Do not assume that because a chair has passed crash testing, it no longer requires assessment before it is used on the school bus. Many of these mobility devices can be disassembled to allow for transportation in the family vehicle and may not always be properly reassembled for use on the bus. Students who re-main in their wheelchairs or mobility devices during transportation should have an extended back or a head support on their wheelchair to minimize the potential for whiplash, even if they donÕt normally require head support outside the transportation environment.

Loading Manual Chairs Aboard the School Bus

Students must always be loaded onto the lift facing outward, with their back to the bus. To encourage independence, they should be allowed to maneuver onto the lift with as little assistance as possible. Remember to treat students with sensitivity during the loading process, as riding the lift can be frightening. Verbal reassurance is important.

Once the chair is on the lift, be sure that the manual wheel locks are set. (These locks stop movement, unlike brakes, which are used to slow down movement). If the wheelchair locks are not holding or if the chair is not equipped with wheel locks, a decision will have to be made based on the individual situation, keeping safety and the student's access to education as top priorities. The transportation department should have procedures for notifying parents of problems with the wheel locks or other equipment.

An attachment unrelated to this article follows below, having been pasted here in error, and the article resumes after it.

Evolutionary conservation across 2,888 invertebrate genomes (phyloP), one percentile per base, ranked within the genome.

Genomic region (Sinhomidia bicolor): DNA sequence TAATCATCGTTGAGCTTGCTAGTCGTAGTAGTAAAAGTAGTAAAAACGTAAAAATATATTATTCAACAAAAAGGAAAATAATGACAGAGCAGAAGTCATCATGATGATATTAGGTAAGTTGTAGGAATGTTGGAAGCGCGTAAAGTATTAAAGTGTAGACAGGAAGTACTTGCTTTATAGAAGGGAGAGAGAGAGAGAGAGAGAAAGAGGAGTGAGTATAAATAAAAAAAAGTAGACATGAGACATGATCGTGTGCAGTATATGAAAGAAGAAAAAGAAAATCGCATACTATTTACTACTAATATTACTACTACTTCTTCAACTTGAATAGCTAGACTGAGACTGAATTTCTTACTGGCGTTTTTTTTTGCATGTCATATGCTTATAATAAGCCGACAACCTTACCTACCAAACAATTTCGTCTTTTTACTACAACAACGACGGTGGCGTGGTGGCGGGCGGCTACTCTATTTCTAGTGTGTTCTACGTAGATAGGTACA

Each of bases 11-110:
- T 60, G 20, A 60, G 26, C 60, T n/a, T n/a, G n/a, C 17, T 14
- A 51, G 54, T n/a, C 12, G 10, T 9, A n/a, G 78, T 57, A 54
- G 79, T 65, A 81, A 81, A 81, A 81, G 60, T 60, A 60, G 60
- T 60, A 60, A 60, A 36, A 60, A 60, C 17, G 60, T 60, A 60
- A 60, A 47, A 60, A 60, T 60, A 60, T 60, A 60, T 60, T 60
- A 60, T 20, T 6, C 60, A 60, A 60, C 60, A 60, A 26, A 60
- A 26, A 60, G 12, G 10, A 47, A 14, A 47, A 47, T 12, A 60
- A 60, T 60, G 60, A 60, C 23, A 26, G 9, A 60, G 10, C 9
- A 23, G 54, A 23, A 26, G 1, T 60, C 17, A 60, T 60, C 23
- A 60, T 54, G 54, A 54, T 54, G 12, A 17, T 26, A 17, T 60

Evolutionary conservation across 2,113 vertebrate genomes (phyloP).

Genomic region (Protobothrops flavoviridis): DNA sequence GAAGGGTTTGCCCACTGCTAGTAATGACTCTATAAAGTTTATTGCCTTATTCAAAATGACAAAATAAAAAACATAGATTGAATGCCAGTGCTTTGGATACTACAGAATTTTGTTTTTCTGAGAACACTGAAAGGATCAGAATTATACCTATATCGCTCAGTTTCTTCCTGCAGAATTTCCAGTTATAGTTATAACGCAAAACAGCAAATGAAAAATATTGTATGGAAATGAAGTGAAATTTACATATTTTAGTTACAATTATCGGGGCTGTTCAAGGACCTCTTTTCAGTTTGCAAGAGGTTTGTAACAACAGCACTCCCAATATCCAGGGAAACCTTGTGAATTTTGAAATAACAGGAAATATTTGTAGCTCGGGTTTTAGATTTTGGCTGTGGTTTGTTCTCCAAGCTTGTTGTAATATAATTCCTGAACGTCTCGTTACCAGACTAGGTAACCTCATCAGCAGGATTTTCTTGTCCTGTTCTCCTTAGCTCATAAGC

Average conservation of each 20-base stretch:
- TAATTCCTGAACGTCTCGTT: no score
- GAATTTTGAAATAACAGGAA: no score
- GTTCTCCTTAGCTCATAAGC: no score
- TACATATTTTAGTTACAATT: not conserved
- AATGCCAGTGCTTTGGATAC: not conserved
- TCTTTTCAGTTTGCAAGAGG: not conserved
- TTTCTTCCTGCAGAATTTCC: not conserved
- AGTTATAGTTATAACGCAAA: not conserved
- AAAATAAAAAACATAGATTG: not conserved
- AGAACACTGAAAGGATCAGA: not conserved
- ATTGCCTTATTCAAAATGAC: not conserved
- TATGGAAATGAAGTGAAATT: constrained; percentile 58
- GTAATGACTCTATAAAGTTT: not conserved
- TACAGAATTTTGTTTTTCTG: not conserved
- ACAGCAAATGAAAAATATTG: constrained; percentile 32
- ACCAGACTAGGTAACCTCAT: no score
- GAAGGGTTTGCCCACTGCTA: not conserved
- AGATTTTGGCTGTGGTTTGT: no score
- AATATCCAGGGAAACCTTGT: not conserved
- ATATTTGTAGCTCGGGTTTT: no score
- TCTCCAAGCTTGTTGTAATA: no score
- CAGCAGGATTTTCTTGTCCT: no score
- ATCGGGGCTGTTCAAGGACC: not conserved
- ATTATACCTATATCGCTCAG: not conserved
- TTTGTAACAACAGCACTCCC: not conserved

All lift equipment should be used in accordance with manufacturer recommendations. There should always be an adult on the ground holding on to the mobility device to minimize its movement on the lift. Once the lift is level with the bus floor, the wheel locks should be released, and the student can wheel back into the bus and into position. If the student is not able to perform this function alone, assistance should be provided.